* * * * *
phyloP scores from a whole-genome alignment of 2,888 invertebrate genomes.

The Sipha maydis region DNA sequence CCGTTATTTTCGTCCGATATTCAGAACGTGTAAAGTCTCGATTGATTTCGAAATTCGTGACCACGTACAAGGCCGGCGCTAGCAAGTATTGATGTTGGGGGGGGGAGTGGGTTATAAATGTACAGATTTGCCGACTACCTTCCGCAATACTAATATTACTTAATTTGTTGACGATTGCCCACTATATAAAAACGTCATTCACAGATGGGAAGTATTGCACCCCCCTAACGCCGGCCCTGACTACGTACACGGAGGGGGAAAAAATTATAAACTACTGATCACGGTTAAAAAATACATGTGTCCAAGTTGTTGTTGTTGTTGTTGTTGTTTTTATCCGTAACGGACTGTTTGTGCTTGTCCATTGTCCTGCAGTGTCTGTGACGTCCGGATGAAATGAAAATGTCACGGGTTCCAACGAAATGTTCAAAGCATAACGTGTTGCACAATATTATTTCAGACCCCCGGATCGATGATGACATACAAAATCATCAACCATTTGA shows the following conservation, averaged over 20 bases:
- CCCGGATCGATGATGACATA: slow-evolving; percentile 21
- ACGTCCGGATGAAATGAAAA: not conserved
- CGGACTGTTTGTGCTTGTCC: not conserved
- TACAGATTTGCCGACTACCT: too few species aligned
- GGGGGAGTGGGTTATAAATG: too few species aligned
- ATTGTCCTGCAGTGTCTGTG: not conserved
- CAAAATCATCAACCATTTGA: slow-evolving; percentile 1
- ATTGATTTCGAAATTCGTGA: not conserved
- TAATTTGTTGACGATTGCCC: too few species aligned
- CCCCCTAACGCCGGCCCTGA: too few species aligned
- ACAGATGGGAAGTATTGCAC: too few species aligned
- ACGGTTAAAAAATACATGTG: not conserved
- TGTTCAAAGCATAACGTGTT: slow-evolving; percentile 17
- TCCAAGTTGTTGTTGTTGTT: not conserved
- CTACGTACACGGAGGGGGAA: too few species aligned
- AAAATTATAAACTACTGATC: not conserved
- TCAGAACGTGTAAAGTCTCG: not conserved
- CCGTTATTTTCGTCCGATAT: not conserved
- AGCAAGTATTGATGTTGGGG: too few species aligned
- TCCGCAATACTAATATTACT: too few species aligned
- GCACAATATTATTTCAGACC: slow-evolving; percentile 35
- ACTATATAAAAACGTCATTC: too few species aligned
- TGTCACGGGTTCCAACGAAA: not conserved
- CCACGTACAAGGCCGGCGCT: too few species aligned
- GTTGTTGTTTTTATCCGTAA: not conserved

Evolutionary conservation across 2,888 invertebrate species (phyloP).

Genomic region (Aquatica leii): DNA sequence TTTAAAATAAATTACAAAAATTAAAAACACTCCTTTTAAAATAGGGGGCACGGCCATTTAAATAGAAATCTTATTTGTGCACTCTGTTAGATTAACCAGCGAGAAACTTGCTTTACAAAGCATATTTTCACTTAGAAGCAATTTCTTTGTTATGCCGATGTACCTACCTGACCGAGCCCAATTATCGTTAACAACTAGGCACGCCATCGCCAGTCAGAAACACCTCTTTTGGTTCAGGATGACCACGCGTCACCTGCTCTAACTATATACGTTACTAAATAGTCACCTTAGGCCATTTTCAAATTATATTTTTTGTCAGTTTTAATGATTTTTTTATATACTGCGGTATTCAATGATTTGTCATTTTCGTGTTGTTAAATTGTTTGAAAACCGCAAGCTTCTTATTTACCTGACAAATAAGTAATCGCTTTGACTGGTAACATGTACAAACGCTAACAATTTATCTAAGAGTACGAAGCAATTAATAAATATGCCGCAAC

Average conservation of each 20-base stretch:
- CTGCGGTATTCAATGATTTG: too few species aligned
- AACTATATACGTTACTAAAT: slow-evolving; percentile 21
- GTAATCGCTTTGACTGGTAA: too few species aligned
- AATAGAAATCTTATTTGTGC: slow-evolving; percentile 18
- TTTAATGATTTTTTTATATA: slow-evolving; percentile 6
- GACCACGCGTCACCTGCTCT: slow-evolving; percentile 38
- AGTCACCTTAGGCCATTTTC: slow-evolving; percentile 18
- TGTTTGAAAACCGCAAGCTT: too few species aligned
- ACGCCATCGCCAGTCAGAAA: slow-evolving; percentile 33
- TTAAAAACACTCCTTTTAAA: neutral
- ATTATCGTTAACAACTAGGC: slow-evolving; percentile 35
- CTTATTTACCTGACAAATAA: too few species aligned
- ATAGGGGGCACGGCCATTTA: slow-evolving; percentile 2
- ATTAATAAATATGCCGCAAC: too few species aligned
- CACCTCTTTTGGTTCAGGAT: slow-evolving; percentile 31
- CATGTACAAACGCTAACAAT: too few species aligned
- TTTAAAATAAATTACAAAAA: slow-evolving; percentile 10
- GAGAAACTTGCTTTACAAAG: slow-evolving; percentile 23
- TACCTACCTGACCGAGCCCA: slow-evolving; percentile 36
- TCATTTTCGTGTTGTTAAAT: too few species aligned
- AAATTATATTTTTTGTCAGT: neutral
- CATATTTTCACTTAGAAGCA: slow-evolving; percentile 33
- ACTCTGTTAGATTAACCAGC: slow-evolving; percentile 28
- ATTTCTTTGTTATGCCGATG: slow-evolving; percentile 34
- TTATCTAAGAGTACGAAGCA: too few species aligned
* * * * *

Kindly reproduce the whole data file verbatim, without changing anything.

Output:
phyloP scores from a whole-genome alignment of 2,888 invertebrate genomes.

The Sipha maydis region DNA sequence CCGTTATTTTCGTCCGATATTCAGAACGTGTAAAGTCTCGATTGATTTCGAAATTCGTGACCACGTACAAGGCCGGCGCTAGCAAGTATTGATGTTGGGGGGGGGAGTGGGTTATAAATGTACAGATTTGCCGACTACCTTCCGCAATACTAATATTACTTAATTTGTTGACGATTGCCCACTATATAAAAACGTCATTCACAGATGGGAAGTATTGCACCCCCCTAACGCCGGCCCTGACTACGTACACGGAGGGGGAAAAAATTATAAACTACTGATCACGGTTAAAAAATACATGTGTCCAAGTTGTTGTTGTTGTTGTTGTTGTTTTTATCCGTAACGGACTGTTTGTGCTTGTCCATTGTCCTGCAGTGTCTGTGACGTCCGGATGAAATGAAAATGTCACGGGTTCCAACGAAATGTTCAAAGCATAACGTGTTGCACAATATTATTTCAGACCCCCGGATCGATGATGACATACAAAATCATCAACCATTTGA shows the following conservation, averaged over 20 bases:
- CCCGGATCGATGATGACATA: slow-evolving; percentile 21
- ACGTCCGGATGAAATGAAAA: not conserved
- CGGACTGTTTGTGCTTGTCC: not conserved
- TACAGATTTGCCGACTACCT: too few species aligned
- GGGGGAGTGGGTTATAAATG: too few species aligned
- ATTGTCCTGCAGTGTCTGTG: not conserved
- CAAAATCATCAACCATTTGA: slow-evolving; percentile 1
- ATTGATTTCGAAATTCGTGA: not conserved
- TAATTTGTTGACGATTGCCC: too few species aligned
- CCCCCTAACGCCGGCCCTGA: too few species aligned
- ACAGATGGGAAGTATTGCAC: too few species aligned
- ACGGTTAAAAAATACATGTG: not conserved
- TGTTCAAAGCATAACGTGTT: slow-evolving; percentile 17
- TCCAAGTTGTTGTTGTTGTT: not conserved
- CTACGTACACGGAGGGGGAA: too few species aligned
- AAAATTATAAACTACTGATC: not conserved
- TCAGAACGTGTAAAGTCTCG: not conserved
- CCGTTATTTTCGTCCGATAT: not conserved
- AGCAAGTATTGATGTTGGGG: too few species aligned
- TCCGCAATACTAATATTACT: too few species aligned
- GCACAATATTATTTCAGACC: slow-evolving; percentile 35
- ACTATATAAAAACGTCATTC: too few species aligned
- TGTCACGGGTTCCAACGAAA: not conserved
- CCACGTACAAGGCCGGCGCT: too few species aligned
- GTTGTTGTTTTTATCCGTAA: not conserved

Evolutionary conservation across 2,888 invertebrate species (phyloP).

Genomic region (Aquatica leii): DNA sequence TTTAAAATAAATTACAAAAATTAAAAACACTCCTTTTAAAATAGGGGGCACGGCCATTTAAATAGAAATCTTATTTGTGCACTCTGTTAGATTAACCAGCGAGAAACTTGCTTTACAAAGCATATTTTCACTTAGAAGCAATTTCTTTGTTATGCCGATGTACCTACCTGACCGAGCCCAATTATCGTTAACAACTAGGCACGCCATCGCCAGTCAGAAACACCTCTTTTGGTTCAGGATGACCACGCGTCACCTGCTCTAACTATATACGTTACTAAATAGTCACCTTAGGCCATTTTCAAATTATATTTTTTGTCAGTTTTAATGATTTTTTTATATACTGCGGTATTCAATGATTTGTCATTTTCGTGTTGTTAAATTGTTTGAAAACCGCAAGCTTCTTATTTACCTGACAAATAAGTAATCGCTTTGACTGGTAACATGTACAAACGCTAACAATTTATCTAAGAGTACGAAGCAATTAATAAATATGCCGCAAC

Average conservation of each 20-base stretch:
- CTGCGGTATTCAATGATTTG: too few species aligned
- AACTATATACGTTACTAAAT: slow-evolving; percentile 21
- GTAATCGCTTTGACTGGTAA: too few species aligned
- AATAGAAATCTTATTTGTGC: slow-evolving; percentile 18
- TTTAATGATTTTTTTATATA: slow-evolving; percentile 6
- GACCACGCGTCACCTGCTCT: slow-evolving; percentile 38
- AGTCACCTTAGGCCATTTTC: slow-evolving; percentile 18
- TGTTTGAAAACCGCAAGCTT: too few species aligned
- ACGCCATCGCCAGTCAGAAA: slow-evolving; percentile 33
- TTAAAAACACTCCTTTTAAA: neutral
- ATTATCGTTAACAACTAGGC: slow-evolving; percentile 35
- CTTATTTACCTGACAAATAA: too few species aligned
- ATAGGGGGCACGGCCATTTA: slow-evolving; percentile 2
- ATTAATAAATATGCCGCAAC: too few species aligned
- CACCTCTTTTGGTTCAGGAT: slow-evolving; percentile 31
- CATGTACAAACGCTAACAAT: too few species aligned
- TTTAAAATAAATTACAAAAA: slow-evolving; percentile 10
- GAGAAACTTGCTTTACAAAG: slow-evolving; percentile 23
- TACCTACCTGACCGAGCCCA: slow-evolving; percentile 36
- TCATTTTCGTGTTGTTAAAT: too few species aligned
- AAATTATATTTTTTGTCAGT: neutral
- CATATTTTCACTTAGAAGCA: slow-evolving; percentile 33
- ACTCTGTTAGATTAACCAGC: slow-evolving; percentile 28
- ATTTCTTTGTTATGCCGATG: slow-evolving; percentile 34
- TTATCTAAGAGTACGAAGCA: too few species aligned